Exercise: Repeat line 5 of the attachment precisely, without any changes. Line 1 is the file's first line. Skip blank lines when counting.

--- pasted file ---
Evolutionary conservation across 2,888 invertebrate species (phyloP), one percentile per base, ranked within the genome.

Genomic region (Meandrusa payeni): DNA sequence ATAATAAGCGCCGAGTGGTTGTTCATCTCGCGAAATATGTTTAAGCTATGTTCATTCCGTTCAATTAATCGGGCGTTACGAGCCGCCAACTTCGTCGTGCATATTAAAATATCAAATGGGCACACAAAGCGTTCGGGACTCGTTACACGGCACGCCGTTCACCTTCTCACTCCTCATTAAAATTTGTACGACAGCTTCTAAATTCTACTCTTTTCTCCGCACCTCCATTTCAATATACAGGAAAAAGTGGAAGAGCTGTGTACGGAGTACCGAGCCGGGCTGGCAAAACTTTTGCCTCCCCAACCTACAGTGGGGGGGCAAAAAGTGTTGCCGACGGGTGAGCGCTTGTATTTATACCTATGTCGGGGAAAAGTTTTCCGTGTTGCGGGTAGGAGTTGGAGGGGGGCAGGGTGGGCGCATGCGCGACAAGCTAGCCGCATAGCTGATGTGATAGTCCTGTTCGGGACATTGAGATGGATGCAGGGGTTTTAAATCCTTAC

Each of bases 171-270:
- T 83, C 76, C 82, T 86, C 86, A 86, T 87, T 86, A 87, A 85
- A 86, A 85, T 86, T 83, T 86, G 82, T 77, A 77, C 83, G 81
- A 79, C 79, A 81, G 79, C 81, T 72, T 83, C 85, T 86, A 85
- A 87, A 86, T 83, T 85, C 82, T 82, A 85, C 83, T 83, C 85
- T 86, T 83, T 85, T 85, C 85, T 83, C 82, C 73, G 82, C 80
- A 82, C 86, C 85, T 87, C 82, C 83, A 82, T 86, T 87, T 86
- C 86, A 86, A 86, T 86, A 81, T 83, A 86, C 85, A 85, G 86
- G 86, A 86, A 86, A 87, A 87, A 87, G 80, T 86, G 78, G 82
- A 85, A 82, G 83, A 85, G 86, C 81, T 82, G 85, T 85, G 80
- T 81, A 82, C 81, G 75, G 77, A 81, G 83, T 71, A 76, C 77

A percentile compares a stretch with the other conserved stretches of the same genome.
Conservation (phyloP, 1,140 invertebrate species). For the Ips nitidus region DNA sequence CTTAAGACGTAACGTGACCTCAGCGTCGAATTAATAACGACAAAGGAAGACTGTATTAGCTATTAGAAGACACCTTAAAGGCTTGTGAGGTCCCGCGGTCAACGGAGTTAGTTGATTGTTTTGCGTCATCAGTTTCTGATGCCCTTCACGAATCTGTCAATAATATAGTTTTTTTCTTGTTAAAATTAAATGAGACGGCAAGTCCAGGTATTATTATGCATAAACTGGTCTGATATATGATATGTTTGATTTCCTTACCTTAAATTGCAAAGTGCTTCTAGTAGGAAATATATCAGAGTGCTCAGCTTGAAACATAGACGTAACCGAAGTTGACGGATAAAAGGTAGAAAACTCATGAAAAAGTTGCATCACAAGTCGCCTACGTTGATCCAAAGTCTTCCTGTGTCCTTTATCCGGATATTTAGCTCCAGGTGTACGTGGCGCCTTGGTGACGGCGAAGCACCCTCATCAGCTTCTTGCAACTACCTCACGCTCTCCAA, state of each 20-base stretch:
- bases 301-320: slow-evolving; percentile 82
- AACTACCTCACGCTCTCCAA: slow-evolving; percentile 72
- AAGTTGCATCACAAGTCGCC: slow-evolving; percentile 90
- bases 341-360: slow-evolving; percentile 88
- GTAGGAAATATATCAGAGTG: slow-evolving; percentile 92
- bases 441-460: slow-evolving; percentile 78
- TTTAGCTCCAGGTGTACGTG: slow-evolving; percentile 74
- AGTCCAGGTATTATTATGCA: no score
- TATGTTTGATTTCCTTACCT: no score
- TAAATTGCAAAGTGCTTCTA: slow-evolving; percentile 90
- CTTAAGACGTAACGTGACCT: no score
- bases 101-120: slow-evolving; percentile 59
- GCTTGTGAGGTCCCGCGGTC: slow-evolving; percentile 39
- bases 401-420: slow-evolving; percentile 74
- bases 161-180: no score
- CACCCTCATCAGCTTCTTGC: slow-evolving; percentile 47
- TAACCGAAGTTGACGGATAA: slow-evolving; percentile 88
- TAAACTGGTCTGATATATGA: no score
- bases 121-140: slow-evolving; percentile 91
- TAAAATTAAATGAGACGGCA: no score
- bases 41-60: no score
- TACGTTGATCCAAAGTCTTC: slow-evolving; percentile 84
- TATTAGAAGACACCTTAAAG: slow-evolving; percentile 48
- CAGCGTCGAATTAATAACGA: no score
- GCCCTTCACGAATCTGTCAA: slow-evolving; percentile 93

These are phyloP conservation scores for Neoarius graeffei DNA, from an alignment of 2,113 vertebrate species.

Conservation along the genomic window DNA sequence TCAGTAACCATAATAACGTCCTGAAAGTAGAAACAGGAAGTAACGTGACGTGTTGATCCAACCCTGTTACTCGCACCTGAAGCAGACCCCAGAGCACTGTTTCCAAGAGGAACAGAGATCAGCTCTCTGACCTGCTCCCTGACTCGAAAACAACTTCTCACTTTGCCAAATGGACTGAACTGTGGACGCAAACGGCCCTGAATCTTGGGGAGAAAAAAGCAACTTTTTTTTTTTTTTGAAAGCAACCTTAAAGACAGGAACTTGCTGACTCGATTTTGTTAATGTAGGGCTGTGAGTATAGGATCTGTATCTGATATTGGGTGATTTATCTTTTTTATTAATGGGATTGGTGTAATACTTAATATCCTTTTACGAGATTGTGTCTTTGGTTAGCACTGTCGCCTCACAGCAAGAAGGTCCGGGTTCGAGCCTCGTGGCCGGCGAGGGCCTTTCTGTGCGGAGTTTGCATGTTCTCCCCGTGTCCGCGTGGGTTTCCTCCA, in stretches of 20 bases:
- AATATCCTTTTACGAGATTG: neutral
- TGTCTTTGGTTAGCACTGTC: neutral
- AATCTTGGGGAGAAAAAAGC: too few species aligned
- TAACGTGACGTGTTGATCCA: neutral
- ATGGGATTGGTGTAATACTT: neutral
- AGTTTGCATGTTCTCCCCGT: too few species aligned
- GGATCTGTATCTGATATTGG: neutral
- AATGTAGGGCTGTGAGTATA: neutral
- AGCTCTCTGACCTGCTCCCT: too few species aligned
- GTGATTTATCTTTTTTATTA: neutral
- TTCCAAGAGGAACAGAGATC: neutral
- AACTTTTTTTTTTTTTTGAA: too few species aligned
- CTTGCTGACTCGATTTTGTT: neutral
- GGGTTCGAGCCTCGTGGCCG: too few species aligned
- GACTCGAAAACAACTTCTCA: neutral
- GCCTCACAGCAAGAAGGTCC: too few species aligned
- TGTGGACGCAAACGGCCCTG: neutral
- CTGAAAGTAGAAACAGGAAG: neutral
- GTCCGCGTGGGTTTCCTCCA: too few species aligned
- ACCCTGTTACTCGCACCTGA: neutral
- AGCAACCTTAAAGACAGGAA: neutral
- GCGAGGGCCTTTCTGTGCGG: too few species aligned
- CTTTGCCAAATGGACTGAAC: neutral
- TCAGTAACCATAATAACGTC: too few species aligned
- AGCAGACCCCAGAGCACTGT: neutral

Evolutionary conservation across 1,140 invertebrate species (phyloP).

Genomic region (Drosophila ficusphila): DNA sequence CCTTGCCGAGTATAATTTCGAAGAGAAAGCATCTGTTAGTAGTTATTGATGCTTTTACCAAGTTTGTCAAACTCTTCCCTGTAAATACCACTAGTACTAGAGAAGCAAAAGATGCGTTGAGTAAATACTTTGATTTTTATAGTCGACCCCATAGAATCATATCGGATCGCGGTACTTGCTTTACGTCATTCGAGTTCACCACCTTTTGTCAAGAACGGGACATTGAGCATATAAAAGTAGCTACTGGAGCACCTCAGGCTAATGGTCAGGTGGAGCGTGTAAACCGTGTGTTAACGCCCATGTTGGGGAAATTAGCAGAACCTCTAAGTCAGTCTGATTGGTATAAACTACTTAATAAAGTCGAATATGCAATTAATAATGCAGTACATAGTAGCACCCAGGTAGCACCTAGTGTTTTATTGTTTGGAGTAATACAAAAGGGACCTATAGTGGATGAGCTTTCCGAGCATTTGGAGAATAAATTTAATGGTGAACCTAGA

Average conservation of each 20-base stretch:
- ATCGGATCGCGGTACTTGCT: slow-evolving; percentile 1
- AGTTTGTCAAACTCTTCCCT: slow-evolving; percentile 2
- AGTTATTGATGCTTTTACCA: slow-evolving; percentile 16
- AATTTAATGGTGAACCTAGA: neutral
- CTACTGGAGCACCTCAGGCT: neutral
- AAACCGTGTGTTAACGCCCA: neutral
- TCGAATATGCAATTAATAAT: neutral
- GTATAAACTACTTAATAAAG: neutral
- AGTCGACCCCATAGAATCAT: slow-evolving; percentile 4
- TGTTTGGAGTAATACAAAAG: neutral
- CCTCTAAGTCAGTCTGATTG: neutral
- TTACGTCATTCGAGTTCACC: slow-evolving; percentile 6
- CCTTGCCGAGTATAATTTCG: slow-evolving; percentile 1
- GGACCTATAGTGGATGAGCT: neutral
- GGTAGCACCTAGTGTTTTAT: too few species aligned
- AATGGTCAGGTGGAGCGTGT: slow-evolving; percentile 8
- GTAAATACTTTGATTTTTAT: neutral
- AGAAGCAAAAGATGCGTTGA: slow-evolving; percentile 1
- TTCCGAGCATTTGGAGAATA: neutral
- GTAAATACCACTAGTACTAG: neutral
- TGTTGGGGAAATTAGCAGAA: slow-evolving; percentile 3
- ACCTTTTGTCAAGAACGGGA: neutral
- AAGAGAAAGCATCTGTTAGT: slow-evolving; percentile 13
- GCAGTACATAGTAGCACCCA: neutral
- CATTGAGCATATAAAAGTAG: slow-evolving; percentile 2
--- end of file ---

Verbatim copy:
- A 86, A 85, T 86, T 83, T 86, G 82, T 77, A 77, C 83, G 81